The Next Generation

   On our kitchen wall hangs a painted slate with the following words imprinted: “Grandchildren are the crown of old men.” It was given to me by our granddaughter a few years ago for “Father’s Day.” I adore it! It is an interpreted version from Proverbs 17:6 which reads, “Children’s children are the crown of old men; and the glory of children are their father’s.” The second part of that verse shows this glory should proceed from one generation to the next; and for many generations that is the case. Sadly, it is not the case in all families.

   I remember the birth of each of our three grandchildren and when I first held their tiny bodies. As I held them, I started walking away from the parents as if to go out the door, into the hall, and head homeward. “Where do you think you’re going?” they rightly questioned. And with some sense of emphatic paternal authority, I replied, “Home. I’ve got experience now and will raise this one right!” Undoubtedly, I’m not the only grandparent who has uttered such words; perhaps in subtle admission of admitted failures now known as experience. While we endeavored with fervor to comply with Ephesians 6:4 and Colossians 3:21, we admit numerous mistakes through the journey called “parenting.” In fact, we’ve learned the job of parenting doesn’t stop regardless of the age of the child, or the number of grandchildren adding stars to our crown of old age!

   As parents, we rejoice when we see our efforts pf teaching our children God’s Word resulting in their obedience to the gospel. Some of us have had the joy of immersing our children into Christ. In doing so, we swell with a degree of satisfaction, knowing we have done our job in teaching them the gospel, for they have obeyed it of their own accord. It is here we realize such teaching was not futile but is the answer of their good conscience toward God (1 Peter 3:21). While parenting them through skinned knees and elbows, perhaps a few broken bones and maybe even help mend a broken heart or two, parents realize all we can do is teach our children the gospel: it is up to them to obey it for we cannot do this for them!

   We grandparents thrill for nearly every accomplishment made by our grandchildren. Vicariously, we relive the lives of our children through them. Sometimes we are reminded of our childhood antics that may or may not have been so “wise.” As parents and grandparents, many of us “learned the hard way” there are some stories of our past best left untold! Still, being the oldest in this line of heritage, we congratulate the good, warn against the bad and wrong, and continue teaching both children and grandchildren what God has directed. Sadly, by this time some of our children exercise their own adulthood and refuse the words of wisdom they once obeyed, and in turn, while we endeavor to teach our grandchildren, they sometimes reply, “But Daddy and Mommy say …” And of course, there comes the time when the grandchild becomes a “grand-adult” and even less influenced by our spiritual endeavors. What a blessing it is for those families who live to see several generations of faithful obedience to God and His Word!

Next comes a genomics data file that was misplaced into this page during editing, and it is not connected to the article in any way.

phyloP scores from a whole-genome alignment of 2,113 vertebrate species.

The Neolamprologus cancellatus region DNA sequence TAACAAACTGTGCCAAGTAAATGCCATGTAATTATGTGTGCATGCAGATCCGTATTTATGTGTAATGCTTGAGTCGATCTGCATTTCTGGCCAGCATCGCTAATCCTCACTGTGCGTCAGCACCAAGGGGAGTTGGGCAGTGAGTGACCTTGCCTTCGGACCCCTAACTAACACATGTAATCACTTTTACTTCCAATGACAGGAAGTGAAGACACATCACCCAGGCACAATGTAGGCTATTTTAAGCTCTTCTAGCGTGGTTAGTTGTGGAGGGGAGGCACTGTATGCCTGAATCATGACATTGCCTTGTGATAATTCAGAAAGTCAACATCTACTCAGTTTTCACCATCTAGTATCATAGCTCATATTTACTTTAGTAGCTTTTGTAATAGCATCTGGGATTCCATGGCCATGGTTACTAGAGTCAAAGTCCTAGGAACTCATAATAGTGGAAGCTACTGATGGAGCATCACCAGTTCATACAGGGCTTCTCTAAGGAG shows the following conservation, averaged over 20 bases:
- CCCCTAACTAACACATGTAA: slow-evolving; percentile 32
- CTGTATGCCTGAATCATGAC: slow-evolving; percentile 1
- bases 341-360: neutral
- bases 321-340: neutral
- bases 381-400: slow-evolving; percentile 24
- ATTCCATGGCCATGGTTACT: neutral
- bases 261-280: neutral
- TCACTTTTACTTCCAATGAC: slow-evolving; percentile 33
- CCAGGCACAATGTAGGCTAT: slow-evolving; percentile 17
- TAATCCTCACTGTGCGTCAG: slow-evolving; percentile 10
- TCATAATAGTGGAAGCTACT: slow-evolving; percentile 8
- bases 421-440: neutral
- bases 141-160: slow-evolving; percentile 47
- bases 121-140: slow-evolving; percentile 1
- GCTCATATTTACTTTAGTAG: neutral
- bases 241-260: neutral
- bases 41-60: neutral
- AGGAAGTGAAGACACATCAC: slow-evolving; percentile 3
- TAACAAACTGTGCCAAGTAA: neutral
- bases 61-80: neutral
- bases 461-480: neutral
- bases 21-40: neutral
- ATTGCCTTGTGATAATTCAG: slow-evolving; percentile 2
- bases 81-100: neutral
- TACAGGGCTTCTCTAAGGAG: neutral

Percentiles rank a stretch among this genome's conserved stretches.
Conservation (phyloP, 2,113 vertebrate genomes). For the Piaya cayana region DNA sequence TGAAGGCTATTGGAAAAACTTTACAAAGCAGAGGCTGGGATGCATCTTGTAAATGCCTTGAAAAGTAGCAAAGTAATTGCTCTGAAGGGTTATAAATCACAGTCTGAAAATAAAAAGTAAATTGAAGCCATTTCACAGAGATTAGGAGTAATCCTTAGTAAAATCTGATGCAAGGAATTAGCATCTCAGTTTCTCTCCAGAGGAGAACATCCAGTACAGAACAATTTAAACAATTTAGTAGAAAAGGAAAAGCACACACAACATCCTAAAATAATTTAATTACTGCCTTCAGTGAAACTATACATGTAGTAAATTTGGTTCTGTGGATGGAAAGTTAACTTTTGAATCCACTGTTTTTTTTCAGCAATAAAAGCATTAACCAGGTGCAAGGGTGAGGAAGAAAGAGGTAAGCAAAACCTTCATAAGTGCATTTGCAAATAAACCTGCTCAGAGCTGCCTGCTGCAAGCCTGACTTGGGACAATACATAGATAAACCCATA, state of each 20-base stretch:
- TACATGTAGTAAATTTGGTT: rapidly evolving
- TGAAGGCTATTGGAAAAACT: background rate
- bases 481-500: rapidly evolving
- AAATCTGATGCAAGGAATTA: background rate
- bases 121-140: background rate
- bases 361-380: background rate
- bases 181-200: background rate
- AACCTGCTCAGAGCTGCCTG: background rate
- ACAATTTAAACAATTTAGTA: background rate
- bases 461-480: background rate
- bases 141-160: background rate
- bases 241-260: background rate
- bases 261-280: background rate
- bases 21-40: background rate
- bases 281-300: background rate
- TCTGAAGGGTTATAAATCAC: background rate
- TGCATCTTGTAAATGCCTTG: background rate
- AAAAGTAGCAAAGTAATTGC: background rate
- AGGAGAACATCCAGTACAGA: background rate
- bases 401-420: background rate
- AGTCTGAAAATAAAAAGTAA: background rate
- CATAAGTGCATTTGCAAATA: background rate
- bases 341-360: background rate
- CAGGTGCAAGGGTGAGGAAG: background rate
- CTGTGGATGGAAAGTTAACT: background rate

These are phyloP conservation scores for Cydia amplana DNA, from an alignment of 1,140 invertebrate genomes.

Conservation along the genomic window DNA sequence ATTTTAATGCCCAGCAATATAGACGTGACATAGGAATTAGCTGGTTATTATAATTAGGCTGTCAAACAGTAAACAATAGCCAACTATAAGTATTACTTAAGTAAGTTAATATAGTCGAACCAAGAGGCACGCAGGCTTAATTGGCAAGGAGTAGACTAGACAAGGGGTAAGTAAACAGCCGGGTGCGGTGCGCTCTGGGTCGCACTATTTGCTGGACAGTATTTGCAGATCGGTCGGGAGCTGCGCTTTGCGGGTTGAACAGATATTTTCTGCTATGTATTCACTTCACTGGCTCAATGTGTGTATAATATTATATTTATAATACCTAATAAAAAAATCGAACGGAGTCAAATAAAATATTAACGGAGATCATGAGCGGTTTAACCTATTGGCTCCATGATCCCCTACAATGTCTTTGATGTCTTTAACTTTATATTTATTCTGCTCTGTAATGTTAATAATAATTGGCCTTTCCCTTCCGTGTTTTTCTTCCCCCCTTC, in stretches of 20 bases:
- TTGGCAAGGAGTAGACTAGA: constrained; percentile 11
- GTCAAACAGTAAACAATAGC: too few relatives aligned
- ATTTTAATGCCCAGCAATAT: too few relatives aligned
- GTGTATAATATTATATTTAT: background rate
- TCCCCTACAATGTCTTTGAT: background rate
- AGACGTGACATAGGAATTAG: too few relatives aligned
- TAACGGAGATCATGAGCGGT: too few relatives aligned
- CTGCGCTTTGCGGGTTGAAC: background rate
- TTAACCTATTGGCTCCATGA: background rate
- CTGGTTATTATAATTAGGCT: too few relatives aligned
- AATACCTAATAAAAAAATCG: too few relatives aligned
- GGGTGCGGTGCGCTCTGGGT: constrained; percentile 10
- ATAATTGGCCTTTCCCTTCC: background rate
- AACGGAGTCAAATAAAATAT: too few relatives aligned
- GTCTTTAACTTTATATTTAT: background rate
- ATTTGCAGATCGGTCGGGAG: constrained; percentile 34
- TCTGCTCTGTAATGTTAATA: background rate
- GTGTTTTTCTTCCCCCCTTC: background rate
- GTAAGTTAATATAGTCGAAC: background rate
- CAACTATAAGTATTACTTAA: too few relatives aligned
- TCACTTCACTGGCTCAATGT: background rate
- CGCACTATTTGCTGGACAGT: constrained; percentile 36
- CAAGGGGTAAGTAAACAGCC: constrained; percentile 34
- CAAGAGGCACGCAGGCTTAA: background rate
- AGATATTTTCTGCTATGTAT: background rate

While it is right for us to be concerned for the next generation, and worthy of our most vigorous efforts of teaching them the value of seeking the old paths (Jeremiah 6:16) and refusing to remove the ancient landmark of truth (Proverbs 22:28), we must remain keenly aware of our personal responsibility: namely, that of saving our own souls! Sometimes we grandparents get so caught up in praising our subsequent generation’s success, we neglect to care for our own salvation. In fact, some compromise their salvation by agreeing with the practices of their children and grandchildren, even when they know such practices are in error of God’s Word, just to “keep peace in the family.” Such compromise never helps subsequent generations learn the truth: it simply teaches them the older generation isn’t as committed to God’s Word as they’d like their children and grandchildren to think! No one can compromise God’s Word and remain strong in Him and in the power of His might (Ephesians 6:10).

   In theory, the next generation should be stronger, wiser, and more energetic in the service of our Lord. They have the knowledge we parents shared with them plus their own acquired knowledge from the study of His Word. Further, theoretically, they’ve learned from our mistakes as well as their own, and should be better prepared to face challenges greater than what we faced. But this is only theory. In reality, their faith must increase just like ours: Romans 10:17 must become a daily practice for all! They must teach their young just as we endeavored to teach our young. The only thing unchangeable from generation to generation is the subject matter of our teaching: God’s Word! (Matthew 24:35).

   Yes, the very fact these grandchildren exist is a crown for an old man! But what a much shinier crown it is when we witness obedience to God from our children and grandchildren: and an even greater crown when we commit ourselves to being faithful unto death. (Revelation 2:10).